Israeli shelling has burned 462 hectares of agricultural and forested land, according to the Lebanese Ministry of Environment, and sparked an exodus from southern villages close to the border with Israel.
Likewise, Israeli civilians living close to the border have been relocated, fearing an attack akin to the Hamas assault of Oct. 7.
An Amnesty International report confirmed that “the Israeli army fired artillery shells containing white phosphorus, an incendiary weapon, in military operations along Lebanon’s southern border” between Oct. 10 and 16.
Furthermore, videos verified by Human Rights Watch in October indicated that Israel had used white phosphorus in military operations in south Lebanon and Gaza on Oct. 10 and 11, respectively.
The monitor said on Oct. 12 that these attacks placed civilians “at risk of serious and long-term injuries.”
On Jan. 9, Lebanon filed a formal complaint to the UN Security Council accusing Israel of violating Resolution 1701, citing the use of prohibited weapons containing white phosphorus.
International humanitarian law prohibits the use of white phosphorus in, or in close proximity to, populated civilian areas or infrastructure.
This incendiary substance burns at extremely high temperatures and often starts fires that spread and continue until the phosphorus is depleted.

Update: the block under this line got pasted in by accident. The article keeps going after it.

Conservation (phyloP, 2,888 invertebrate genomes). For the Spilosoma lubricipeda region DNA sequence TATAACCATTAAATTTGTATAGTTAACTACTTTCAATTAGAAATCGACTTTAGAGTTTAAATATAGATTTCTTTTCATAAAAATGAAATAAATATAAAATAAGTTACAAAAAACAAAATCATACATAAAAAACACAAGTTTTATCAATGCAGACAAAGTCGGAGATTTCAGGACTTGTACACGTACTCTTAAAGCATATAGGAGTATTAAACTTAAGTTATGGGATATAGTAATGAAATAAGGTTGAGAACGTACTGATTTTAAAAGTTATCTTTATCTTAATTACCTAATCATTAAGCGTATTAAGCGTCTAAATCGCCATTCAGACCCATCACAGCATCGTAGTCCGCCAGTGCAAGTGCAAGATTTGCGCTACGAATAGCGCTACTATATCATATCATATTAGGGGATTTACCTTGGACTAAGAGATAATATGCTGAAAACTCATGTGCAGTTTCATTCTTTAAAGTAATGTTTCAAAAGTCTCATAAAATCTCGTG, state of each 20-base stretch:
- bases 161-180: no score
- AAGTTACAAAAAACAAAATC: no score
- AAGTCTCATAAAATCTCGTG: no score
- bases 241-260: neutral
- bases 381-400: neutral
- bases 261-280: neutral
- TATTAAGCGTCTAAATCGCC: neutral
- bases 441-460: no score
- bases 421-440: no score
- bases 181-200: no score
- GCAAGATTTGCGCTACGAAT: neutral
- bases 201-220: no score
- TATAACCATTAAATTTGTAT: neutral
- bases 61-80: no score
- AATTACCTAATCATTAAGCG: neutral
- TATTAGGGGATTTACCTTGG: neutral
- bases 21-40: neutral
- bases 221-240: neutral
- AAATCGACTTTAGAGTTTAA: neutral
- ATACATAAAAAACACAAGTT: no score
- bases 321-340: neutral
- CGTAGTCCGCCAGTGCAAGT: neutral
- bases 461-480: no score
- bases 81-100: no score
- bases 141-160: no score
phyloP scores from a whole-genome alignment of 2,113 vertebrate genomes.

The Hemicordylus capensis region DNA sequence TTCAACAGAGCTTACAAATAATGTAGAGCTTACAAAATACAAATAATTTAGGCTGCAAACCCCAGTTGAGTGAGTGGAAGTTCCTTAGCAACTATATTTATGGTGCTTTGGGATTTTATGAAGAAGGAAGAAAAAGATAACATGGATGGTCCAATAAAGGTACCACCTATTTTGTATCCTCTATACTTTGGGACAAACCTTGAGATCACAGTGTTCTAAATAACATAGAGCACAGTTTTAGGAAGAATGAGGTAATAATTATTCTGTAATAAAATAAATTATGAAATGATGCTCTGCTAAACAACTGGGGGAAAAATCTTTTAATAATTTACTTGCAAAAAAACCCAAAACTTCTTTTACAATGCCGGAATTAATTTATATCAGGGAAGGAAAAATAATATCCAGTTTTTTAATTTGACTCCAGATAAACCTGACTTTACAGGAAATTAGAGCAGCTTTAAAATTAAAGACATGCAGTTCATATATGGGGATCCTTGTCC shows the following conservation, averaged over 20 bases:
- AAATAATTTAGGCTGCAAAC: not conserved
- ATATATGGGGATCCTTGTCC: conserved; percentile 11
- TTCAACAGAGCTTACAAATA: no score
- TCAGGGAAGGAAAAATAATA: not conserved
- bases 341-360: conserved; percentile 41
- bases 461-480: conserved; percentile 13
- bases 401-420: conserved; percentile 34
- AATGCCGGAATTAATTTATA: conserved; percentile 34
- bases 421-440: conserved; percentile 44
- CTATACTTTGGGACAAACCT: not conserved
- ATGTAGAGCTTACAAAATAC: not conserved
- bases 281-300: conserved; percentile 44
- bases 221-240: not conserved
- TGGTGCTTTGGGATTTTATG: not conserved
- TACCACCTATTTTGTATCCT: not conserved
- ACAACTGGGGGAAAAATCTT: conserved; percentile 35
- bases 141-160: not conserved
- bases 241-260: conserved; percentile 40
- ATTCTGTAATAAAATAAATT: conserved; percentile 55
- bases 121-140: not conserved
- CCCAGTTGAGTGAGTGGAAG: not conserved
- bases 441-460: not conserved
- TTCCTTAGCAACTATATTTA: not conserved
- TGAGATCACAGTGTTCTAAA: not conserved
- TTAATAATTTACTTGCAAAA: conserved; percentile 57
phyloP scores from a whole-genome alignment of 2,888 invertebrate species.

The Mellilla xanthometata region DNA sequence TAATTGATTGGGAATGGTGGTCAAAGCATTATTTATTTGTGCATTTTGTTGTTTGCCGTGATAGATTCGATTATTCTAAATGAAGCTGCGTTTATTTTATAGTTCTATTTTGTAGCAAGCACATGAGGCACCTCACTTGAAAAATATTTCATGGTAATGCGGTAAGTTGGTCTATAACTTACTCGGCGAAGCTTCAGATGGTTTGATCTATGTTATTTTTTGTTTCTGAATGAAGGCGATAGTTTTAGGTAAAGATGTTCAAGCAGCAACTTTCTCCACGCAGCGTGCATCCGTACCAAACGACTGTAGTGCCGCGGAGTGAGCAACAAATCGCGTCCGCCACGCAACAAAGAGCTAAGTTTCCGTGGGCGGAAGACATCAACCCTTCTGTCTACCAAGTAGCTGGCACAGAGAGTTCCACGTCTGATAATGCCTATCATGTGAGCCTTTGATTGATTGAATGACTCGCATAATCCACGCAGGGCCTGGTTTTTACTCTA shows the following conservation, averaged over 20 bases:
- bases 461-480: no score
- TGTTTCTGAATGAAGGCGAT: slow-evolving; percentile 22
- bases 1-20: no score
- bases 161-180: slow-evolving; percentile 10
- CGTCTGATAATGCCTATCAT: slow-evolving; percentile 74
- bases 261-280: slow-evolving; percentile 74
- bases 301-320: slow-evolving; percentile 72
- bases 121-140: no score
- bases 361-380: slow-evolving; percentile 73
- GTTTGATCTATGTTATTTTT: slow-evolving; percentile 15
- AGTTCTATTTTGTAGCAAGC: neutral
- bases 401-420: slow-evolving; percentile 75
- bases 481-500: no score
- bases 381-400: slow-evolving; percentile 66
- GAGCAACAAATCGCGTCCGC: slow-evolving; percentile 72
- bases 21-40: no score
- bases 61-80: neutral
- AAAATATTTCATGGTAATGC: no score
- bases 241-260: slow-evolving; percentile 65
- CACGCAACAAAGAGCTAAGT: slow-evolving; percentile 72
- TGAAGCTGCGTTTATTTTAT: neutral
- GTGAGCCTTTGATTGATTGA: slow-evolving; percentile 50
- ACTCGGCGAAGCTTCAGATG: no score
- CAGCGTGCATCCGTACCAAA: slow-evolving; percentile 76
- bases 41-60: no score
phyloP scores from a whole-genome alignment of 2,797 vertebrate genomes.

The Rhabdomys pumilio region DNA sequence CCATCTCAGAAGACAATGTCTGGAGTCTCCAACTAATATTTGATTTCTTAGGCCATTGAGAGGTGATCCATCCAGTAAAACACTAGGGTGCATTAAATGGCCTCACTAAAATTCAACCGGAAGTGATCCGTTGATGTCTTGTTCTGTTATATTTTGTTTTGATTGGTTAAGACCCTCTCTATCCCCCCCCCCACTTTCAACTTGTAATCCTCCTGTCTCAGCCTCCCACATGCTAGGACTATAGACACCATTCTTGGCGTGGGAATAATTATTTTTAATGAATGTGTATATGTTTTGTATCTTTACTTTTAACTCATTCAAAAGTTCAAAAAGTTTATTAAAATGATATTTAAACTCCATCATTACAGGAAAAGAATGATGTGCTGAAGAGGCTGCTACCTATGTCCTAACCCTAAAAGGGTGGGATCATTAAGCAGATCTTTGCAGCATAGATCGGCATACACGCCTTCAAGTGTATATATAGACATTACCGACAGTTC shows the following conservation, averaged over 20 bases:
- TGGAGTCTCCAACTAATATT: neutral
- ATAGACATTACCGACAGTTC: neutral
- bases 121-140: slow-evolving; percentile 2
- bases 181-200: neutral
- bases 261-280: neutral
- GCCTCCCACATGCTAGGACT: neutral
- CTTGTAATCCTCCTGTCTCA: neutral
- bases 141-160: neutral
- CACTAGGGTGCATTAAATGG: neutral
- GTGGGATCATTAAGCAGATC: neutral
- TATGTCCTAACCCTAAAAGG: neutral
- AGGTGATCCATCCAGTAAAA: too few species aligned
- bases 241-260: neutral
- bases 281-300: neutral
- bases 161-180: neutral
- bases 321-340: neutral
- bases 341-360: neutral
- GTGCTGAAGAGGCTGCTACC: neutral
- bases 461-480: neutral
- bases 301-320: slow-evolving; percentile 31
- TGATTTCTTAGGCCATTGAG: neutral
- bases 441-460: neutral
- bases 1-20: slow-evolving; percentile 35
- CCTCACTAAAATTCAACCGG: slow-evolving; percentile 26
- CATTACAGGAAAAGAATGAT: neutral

People exposed to white phosphorus can suffer respiratory damage, organ failure and other life-changing injuries. Burns caused by the substance are extremely difficult to treat and can be fatal when affecting just 10 percent of the body.
“We have filed a complaint with the UN on the type of weapons used and other violations committed by Israel,” Mikati told Arab News. “Our greatest fear is that those violations will lead to a war — a prolonged and devastating one for all involved.”
Lebanon has filed additional complaints against Israel at the UN Security Council, including over the suspected targeted killing of Hamas commander Al-Arouri.
If an all-out war breaks out between Israel and Hezbollah, many in Lebanon fear it would be far more devastating than the 2006 conflict, which left at least 1,100 Lebanese dead and severely damaged civilian infrastructure, including Rafik Hariri International Airport.
Since 2019, Lebanon has been grappling with a range of overlapping political and economic crises, which have pushed some 80 percent of the population into poverty. The country’s financial crisis has been deemed one of the world’s worst since the 1850s.
However, the Lebanese government has failed to implement critical reforms demanded by the International Monetary Fund to address the root causes of the country’s economic problems.
Parliament has also repeatedly failed since Oct. 2022 to elect a new president, with its 12th unsuccessful attempt in June last year.
“More than 14 months have passed without the election of a president,” Mikati told Arab News, adding that he hoped “all political entities in Lebanon (would) demonstrate the necessary (level of) awareness to expedite the process.”
In the context of regional tensions, however, Mikati seemed doubtful about progress in the short term. “At the present time, electing the president of the Lebanese republic is a top priority, but there have been new developments,” he said.
“This is especially important during these challenging times in the region.”